I mentioned the US40KT-01 transducer pair from Meas Spec before, but it’s an air sensor. One could cover it with a potting compound to waterproof it. My source suggested 3M Scotchcast 2130, which is intended for electrical insulation but apparently has some desirable acoustic properties (viz being close to the acoustic impedance of water). He cites Acoustic and dynamic mechanical properties of a polyurethane rubber [PDF] by Mott, Roland, and Corsaro as a good resource on this stuff, but I haven’t read it yet.
I also came across some really cheap waterprooftransducers that may be suitable. Unfortunately they both have high directivity, whereas I’d like at least an omnidirectional transmitter. Another possible issue is that they’re made for outdoor applications, not underwater applications. How waterproof is “waterproof”?
This guy has a super-cool post on driving the little waterproof transducers. Instead of using a step-up transformer, he uses an inductor and a MOSFET. The inductor gets charged from a 9 V battery through the MOSFET. When the MOSFET is opened the magnetic field collapses and it sends about 300 mA of current through a diode to power the transmitter. This is called the inductive flyback method. Awesome!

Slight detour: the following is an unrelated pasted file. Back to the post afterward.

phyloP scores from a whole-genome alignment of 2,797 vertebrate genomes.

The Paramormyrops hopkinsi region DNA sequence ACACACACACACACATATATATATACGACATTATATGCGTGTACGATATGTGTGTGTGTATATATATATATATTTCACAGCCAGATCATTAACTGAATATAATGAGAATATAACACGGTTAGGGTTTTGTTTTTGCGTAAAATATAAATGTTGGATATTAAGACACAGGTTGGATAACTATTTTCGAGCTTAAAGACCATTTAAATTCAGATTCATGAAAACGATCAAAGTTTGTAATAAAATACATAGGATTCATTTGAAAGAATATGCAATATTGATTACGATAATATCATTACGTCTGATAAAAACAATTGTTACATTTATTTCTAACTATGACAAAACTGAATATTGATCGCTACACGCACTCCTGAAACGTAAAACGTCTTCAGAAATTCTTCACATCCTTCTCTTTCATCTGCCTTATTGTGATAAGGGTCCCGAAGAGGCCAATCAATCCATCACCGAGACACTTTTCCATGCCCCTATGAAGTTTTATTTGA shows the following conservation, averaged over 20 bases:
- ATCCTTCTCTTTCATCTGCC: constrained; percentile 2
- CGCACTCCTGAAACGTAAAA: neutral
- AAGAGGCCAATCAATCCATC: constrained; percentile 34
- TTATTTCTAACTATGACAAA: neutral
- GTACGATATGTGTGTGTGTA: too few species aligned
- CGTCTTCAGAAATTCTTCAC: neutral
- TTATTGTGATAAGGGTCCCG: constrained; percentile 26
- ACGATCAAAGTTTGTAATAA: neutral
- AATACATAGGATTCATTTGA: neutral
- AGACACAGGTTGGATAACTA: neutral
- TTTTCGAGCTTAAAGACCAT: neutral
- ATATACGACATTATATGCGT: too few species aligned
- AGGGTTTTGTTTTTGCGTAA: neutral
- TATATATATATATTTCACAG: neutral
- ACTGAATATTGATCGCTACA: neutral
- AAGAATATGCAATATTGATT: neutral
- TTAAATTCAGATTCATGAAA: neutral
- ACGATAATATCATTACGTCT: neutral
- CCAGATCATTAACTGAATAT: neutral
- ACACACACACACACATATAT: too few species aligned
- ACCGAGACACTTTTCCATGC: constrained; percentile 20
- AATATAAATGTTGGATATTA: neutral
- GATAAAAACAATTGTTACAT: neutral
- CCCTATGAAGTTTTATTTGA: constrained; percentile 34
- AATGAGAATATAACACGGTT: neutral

One final note: I found what look like the transducers that are on the ranger modules I’m using. Less than US$3 per pair.
I feel pretty dumb talking to nobody like this. My domain name doesn’t even work yet, but I guess logging is what engineers do. And I’m imaginative enough to see the utility of it: it’ll be nice down the line to have a log to review, writing stuff down helps flesh out ideas, and an open design process will make it a heck of a lot easier to produce open documentation. It will be tough to expose all my bad decisions and half-baked ignorance (and mixed metaphors), but I can suck it up.
My first project is to build an acoustic modem. This follows the principle of multiplying work: the modem doubles as my class project for ELEC 571: Underwater Acoustics. We’ve been using the Devantech SRF04 ultrasonic ranger in the mechatronics lab, and it strongly informs my design. The SRF04 actually uses an RS-232 chip to generate ±9 V levels, which actuate a piezoelectric transducer. I took a couple of the transducers from a broken SRF04 to use for my project.
I tried using an RS-232 chip that we had lying around in the lab, but those things have draconian current limits. There’s no way I can power a whole circuit off of one. I’m probably going to try it again soon though.
My solution: a DC/DC converter (AP34063N8L) to step up a 7.4 V lithium polymer battery up to 20 V. Taking half the output as the reference voltage will produce a ±10 V power supply. With that I can power pretty much anything I want. Continue reading →